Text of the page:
It’s a curious truth that there is no justice. For proof of this incontrovertible fact, consider the cases of Daft Punk and Tieranniesaur. When the none-more-fashionable French duo recently released their ‘Get Lucky’ single, they were hailed as the saviours of disco music. Yet mere months before that, Dublin’s own left-field funksters had unleashed ‘DIYSCO’, a track in a not-dissimilar musical vein that was every bit as good, yet – lacking as it did some heavyweight guests and an irresistible marketing campaign – was inevitably met with a fraction of the acclaim. See? No bloody justice at all.
Nonetheless, like their hip Gallic counterparts, Tieranniesaur now face the daunting task of following up a stunning single with a full album of equal quality. We’re happy to report that DIYSCO is as intriguing, adventurous and out-there enjoyable as its lead track. A brief intro of throbbing electro gives way to that devil-may-care single which, in case you hadn’t noticed, we like very much – all sinuous bass, crisp disco beats and playful “wooo!” exclamations. It’s followed by the blissed-out pairing of ‘Love Makes A Frightening Sound’ (complete with string-soaked chorus and stupendous swelling coda) and the lovely electro-pop of ‘Maro Rides The Wave’. Four songs in and the attentive listener will already have noticed Ian McFarlane’s superlative bass-playing, Anne Tierney’s way with a bon mot and the prevailing sense of sheer joie de vivre– themes that are writ large across the album.
But it’s not all about the stonking tunes and good times. A strand of weirded-out experimentalism makes itself felt beginning with ‘Rock N’Roll [sic]’, a stuttering electronica piece featuring ghostly washes of piano that are so odd as to almost defy description. ‘Horses With Melting Eyes’, meanwhile, is downright disconcerting in its atmosphere of synth-led minor key dread, with Tierney delivering lines like “There’s a loose connection somewhere in my brain” in chilling deadpan.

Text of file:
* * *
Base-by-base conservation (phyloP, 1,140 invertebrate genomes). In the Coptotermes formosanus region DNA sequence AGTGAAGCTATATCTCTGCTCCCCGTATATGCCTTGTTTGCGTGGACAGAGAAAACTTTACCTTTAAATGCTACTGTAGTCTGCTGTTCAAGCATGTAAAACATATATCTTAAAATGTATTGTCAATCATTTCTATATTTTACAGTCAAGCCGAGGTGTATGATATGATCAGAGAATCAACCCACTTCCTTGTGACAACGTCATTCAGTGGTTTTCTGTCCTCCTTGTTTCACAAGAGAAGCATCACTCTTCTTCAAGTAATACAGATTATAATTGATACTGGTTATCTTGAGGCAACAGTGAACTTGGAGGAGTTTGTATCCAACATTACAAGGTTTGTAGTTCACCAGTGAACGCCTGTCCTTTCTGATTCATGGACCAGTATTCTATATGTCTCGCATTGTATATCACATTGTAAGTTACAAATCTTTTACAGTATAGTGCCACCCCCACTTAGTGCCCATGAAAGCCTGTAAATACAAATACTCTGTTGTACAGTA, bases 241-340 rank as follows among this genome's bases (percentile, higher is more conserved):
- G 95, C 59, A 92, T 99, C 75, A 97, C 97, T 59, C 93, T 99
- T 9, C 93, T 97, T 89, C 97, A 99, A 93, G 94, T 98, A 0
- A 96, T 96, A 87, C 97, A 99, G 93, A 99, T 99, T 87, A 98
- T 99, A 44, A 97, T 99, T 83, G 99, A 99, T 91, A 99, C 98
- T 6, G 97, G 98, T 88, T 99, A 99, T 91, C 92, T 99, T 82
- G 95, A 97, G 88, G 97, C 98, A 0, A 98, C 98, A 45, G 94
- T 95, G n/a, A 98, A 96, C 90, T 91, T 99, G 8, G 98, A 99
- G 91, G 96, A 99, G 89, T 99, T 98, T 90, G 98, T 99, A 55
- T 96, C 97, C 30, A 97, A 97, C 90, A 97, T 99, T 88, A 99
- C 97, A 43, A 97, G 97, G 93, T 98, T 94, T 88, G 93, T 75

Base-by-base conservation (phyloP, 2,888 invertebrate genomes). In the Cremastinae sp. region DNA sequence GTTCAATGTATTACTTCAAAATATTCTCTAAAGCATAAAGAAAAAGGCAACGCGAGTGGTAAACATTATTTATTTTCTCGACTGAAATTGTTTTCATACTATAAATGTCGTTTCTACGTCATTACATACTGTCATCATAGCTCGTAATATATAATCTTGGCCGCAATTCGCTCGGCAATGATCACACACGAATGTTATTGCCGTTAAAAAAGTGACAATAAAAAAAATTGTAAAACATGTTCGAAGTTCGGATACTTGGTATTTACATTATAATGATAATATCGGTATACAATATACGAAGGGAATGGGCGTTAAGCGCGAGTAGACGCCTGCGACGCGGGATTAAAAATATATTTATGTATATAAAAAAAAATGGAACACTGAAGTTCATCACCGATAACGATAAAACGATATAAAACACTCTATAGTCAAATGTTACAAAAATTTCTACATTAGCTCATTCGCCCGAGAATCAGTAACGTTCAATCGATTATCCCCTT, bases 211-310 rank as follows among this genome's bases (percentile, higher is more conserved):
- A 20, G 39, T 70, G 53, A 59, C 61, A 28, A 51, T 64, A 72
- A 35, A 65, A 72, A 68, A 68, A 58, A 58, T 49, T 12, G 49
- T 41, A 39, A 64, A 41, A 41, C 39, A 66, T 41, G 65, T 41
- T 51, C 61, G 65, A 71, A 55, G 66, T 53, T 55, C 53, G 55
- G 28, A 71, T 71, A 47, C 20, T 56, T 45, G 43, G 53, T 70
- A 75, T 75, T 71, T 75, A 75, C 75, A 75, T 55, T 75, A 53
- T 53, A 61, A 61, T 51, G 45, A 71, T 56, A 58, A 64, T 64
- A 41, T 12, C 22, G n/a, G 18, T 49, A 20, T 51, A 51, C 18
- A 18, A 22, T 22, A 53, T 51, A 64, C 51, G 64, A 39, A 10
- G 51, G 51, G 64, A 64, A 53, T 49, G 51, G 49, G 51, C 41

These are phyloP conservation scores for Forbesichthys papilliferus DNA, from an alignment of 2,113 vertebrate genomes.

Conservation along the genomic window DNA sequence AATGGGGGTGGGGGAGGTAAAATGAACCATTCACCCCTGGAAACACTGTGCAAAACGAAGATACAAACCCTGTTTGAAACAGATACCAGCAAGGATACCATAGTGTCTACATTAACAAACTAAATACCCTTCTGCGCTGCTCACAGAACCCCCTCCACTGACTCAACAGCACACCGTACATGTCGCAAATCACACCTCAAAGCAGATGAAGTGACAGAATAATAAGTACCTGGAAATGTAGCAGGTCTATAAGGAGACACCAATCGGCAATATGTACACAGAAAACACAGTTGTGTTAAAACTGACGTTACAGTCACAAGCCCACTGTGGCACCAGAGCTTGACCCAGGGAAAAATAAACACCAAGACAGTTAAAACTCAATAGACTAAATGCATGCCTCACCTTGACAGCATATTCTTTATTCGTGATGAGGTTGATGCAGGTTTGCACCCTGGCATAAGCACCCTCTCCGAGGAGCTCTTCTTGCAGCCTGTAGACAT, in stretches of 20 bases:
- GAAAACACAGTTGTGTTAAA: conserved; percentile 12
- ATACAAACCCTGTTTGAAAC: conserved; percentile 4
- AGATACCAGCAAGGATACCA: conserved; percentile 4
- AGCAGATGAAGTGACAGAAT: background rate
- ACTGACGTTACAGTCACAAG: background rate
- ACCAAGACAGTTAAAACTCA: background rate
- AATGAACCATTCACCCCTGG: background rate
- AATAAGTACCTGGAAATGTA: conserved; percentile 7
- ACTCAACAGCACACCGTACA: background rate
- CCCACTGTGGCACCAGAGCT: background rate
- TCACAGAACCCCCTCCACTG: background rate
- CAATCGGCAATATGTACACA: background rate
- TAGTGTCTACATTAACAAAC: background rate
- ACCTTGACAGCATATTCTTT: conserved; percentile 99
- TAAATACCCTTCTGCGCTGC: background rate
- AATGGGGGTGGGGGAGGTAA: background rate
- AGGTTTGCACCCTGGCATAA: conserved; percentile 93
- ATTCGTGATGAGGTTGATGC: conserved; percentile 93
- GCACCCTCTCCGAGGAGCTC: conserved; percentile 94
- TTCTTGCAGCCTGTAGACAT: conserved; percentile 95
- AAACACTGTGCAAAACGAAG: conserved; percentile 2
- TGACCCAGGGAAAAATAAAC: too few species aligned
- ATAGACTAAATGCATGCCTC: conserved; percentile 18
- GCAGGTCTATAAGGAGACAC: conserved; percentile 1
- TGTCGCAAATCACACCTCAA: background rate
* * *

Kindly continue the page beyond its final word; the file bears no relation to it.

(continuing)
The album’s marriage of dancefloor-ready pop nous with avant-garde urges is perfectly encapsulated in two superb closing tracks. ‘Chill Bros’ manages to pack pulsing synth-pop, a gloriously daft refrain (“We’re chill bros and we step on your toes”) and a babbling, delay-drenched outro into less than five minutes, before final song ‘You’re Doing It Wrong’ sees the album out on a low-key note, all twinkling synths, languid beats and a lyric that manages to sound simultaneously full of longing and completely nonsensical.
Intelligent, ambitious and a huge amount of fun, there’s barely a weak moment on DIYSCO. So let the likes of Daft Punk keep their fortune, fame and fancy Giorgio Moroder collaborations. We know who the real disco heroes are. Maybe there is some justice after all. Neill Dougan
DIYSCO is out now on Soft Power Records
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